Congratulations to you and good luck. ♥

Shae - posted on 07/13/2009

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I love your idea of celebrating Gotcha Day!! I plan on starting that with my daughter on the next anniversary of our first day. (I am going to choose the first day she came into our home as a foster child when she was 3 months old) Thank you for the great idea.

Cathy - posted on 07/13/2009

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Hi ,

I am an adoptee. I was a state ward until I adopted myself at 18. A white aboriginal girl in a white family. Not from the stolen generation though. My Aunty took me on a holiday from Queensland to Sydney and left me with a man at Potts Point and forgot where she left me(goes the story). Lol.

I was lucky...I stayed with the same family from the age of 2, My mum(foster mum/adoptive mum/earth angel) always told me the truth, I have known all my life about my situation. (Well we had Department of Childrens services visiting all the way throughought my childhood due to my dads death of Cancer and still being a ward of the state. So anyway I remember Mum being scared they would take me away from her as now she was a single mum with 3 children from Dads first marriageWhom was a widower) as well as her own 2 birth children an then there was me. 6 children all up.

When I say Mum, I mean the woman who has been there for me all my life the woman who fought tooth and nail to keep me safe with her. Mum.



I think my advice would be to start early and be honest,

I think each to their own, everyone is different and I think your heart will tell you along the way what the right way to go about it for you is.. My poor family, I gave them hell. We are all good now, mostly. I don't think I truly found "myself" until around my 30th birthday (A real soul searcher!)

When Mum told me I was special cause they went to the home and chose me it made me feel a bit angry....

I guess it reminds me of the pound?

I have always appreciated all she does for me but after meeting my birth mum I realized just how lucky I was!

May your family make lots of wonderful happy memories.

You Foster Mums and Adoptive Mums all ROCK!!

[deleted account]

all these suggestions are great... i always try to remember one thing, though... our babies WERE adopted... that's just how they came to our families... it doesn't need to define them or continue to be a label. when people ask, i sometimes say 'we're an adoptive family' - that way we're talking about all of us instead of focusing on our son, saying 'he was adopted'.

Shae - posted on 07/12/2009

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I also adopted my daughter thru the foster system. She was 3 months old when she came to my home, but she was still visiting with her "tummy mommy" until she was 2 years old. During that time, we took pictures of them during supervised visits, which were incorporated into her "Life Book". That book tells her story from the beginning. The important part of that story is the truth about why she was not with her tummy mommy, and the blessing that she was to our family and visa-versa. There was never any deep secret about all of it, she knew the ligitimate reasons why she wasn't safe in the original circumstances. Marlee knows she was hand picked to be my daughter (after having 3 biological sons) and that she is special in her own right.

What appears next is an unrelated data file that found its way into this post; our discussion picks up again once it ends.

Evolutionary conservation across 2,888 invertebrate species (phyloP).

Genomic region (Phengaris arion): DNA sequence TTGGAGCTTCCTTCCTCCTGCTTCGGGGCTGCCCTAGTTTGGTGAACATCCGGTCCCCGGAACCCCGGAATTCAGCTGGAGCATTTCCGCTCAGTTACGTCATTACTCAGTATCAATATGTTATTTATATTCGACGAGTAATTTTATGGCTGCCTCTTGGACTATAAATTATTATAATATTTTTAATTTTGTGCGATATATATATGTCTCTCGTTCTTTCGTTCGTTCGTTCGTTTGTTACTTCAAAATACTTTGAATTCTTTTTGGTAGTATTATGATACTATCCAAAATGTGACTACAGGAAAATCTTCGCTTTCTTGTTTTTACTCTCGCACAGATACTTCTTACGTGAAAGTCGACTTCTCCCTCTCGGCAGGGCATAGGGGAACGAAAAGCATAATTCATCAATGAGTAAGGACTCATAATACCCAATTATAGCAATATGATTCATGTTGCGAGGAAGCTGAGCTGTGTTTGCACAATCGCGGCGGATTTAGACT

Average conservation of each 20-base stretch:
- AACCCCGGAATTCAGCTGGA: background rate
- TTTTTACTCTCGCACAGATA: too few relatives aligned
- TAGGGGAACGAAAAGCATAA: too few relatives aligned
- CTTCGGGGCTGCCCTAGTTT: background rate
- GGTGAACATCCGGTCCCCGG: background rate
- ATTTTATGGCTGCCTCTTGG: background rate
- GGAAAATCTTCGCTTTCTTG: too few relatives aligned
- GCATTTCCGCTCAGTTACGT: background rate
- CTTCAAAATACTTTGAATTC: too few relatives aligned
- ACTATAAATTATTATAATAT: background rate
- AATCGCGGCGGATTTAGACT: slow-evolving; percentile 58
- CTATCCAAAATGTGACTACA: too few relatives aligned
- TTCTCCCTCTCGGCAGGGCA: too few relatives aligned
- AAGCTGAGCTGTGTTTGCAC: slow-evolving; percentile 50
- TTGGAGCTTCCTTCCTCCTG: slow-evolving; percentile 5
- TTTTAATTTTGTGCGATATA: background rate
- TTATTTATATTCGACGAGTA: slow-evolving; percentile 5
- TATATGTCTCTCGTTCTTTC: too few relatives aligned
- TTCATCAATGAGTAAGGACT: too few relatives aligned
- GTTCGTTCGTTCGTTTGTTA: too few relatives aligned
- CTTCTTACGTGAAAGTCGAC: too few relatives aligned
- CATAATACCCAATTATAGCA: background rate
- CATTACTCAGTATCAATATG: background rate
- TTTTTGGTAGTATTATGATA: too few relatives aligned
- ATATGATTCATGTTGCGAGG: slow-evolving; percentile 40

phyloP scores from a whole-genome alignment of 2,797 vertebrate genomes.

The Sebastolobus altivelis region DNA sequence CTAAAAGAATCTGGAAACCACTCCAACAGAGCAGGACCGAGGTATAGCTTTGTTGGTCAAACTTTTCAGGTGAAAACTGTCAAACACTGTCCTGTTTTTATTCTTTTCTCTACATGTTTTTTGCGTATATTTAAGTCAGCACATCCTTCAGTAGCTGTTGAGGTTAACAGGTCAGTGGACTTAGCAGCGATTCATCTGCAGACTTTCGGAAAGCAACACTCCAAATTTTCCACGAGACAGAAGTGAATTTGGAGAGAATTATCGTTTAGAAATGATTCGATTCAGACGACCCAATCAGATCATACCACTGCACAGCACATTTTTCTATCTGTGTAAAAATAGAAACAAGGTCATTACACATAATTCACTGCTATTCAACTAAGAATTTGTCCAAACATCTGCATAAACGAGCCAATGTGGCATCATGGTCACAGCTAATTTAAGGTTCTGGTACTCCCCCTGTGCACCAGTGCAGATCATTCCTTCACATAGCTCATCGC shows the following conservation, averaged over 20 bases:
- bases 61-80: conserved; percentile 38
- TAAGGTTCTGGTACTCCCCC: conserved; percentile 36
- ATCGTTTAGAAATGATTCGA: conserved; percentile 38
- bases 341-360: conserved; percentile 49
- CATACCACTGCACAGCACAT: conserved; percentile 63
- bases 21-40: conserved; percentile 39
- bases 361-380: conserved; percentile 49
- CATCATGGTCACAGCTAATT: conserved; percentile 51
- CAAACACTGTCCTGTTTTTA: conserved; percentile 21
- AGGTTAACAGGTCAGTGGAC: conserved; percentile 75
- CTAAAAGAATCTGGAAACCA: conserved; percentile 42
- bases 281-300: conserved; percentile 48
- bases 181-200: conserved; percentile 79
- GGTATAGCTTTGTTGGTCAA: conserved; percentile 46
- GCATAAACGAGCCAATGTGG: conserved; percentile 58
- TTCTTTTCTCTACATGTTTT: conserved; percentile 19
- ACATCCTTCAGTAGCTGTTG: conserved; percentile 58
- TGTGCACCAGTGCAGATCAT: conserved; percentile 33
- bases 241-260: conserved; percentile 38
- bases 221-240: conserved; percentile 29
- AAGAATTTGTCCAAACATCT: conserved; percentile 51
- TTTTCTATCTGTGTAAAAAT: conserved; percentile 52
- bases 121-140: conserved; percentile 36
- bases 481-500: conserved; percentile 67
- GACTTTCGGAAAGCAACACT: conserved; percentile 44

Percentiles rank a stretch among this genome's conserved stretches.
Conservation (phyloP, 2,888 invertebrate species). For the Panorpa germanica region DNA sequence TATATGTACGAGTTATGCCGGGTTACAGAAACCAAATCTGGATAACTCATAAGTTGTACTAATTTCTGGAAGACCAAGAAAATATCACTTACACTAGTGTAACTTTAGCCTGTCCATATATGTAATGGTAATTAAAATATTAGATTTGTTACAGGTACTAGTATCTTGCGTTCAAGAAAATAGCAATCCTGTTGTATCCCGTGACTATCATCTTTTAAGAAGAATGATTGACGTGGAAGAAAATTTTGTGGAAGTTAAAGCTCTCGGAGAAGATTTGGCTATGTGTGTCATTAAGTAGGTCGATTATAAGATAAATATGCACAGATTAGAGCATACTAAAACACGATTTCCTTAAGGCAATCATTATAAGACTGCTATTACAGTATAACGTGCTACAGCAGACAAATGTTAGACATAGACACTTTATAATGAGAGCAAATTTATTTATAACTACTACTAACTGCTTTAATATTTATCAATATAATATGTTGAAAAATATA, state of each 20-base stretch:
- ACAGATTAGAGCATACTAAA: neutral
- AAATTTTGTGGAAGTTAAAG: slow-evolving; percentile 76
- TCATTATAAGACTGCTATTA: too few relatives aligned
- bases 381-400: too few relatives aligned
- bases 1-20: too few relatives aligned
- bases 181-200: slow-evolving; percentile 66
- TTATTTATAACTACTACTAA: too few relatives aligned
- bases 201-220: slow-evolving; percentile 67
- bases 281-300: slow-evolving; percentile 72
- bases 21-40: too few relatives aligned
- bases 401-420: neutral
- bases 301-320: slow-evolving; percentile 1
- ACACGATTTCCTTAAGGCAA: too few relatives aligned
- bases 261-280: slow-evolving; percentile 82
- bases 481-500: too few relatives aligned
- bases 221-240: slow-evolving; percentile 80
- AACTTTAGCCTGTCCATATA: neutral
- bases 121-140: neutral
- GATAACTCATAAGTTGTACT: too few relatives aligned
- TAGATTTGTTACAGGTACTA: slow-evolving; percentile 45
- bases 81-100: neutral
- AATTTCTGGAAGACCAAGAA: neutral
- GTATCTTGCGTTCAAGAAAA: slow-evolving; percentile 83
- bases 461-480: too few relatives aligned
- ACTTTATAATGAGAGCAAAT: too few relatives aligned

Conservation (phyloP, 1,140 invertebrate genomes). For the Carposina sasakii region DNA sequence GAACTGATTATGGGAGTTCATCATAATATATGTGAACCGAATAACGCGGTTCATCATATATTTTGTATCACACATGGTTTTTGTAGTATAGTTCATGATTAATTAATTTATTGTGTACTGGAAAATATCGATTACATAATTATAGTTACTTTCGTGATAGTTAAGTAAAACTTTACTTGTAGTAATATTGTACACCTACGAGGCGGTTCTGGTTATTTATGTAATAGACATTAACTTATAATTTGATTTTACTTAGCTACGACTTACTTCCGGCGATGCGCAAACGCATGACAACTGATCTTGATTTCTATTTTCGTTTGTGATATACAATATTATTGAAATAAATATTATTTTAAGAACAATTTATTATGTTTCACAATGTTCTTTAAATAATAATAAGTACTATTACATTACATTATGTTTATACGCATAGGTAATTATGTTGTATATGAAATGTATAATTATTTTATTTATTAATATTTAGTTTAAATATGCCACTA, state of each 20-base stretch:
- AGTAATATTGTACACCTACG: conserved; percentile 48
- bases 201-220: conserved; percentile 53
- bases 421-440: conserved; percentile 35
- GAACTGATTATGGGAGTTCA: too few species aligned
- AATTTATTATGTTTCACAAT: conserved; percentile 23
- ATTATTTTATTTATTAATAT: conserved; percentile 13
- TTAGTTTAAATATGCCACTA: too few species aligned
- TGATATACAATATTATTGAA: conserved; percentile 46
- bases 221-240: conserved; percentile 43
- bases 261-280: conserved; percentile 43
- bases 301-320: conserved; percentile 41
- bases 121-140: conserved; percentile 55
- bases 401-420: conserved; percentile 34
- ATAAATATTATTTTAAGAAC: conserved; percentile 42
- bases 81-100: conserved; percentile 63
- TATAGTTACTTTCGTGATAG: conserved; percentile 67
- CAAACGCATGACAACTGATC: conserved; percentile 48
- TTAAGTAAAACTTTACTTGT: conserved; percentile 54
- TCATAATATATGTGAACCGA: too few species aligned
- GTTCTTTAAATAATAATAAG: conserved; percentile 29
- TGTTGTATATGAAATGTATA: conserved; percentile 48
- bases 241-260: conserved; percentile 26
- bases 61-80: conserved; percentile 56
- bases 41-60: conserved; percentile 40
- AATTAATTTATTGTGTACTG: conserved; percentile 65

[deleted account]

My son is almost 6 and I don't ever remember 'telling' him he is adopted. We have pictures of our pregnant birth mother with my husband and I, pictures of all of us in the labor room and tons of pictures of her visits. We made a collage of some of them and they hang in our kitchen over the table. We have had many discussions over our meals about the pictures and it is very natural and normal.



He has asked about why I didn't give birth to him (I can't remember how old he was, it just seemed to be part of the progression) and I told him my baby making parts were broken and that was the last of that.

User - posted on 07/11/2009

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I was adopted as an infant, and I also foster adopted my young daughter. The best way for me is to just bring it up in conversation, even before they know what the heck you're talking about. It comes up naturally many times. For me, I grew up knowing it, and never remember a time when we had that 'first talk'. Seems like just common knowledge and no big deal that way. Hope this helps.

Virginia - posted on 07/11/2009

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I was adopted at birth and I don't ever remember my parents sitting me down and breaking the big news to me. They always just told me that I was their gift from God. That a lady had me, but couldn't take care of me and they were so glad to get to have me in their home.



Now, we have a little baby in our home (along with our biological children - ages 7,8 and 9) who was placed here temporarily - kind of like foster, but we're friends of the family. The family has decided that they want us to keep her permanently so we're adopting. I plan to handle it the same way my parents did.



I think the danger in waiting and sitting the child down at an appropriate age to tell them is that even if you never did, they will feel that you lied to them by waiting to tell them. I just always knew - not all the details, though, until I was 17.

Susan - posted on 07/09/2009

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Hi! I fostered two newborns and ending up adopting them both. Since I thought they would be going back to their birth mothers I had to take them to visitation for the first months of their lives. This enabled me to have taken pictures of them with their birth mothers. I made a scrap book and once in awhile we look at the pictures. They are now 5 years old. I don't use the word "mother" when we look at the pictures. I told them that they grew in another woman's tummy and then I got to be their mommy. They understand they are adopted and my daughter will sometimes just pop out with a statement about me picking her out to be my daughter. :)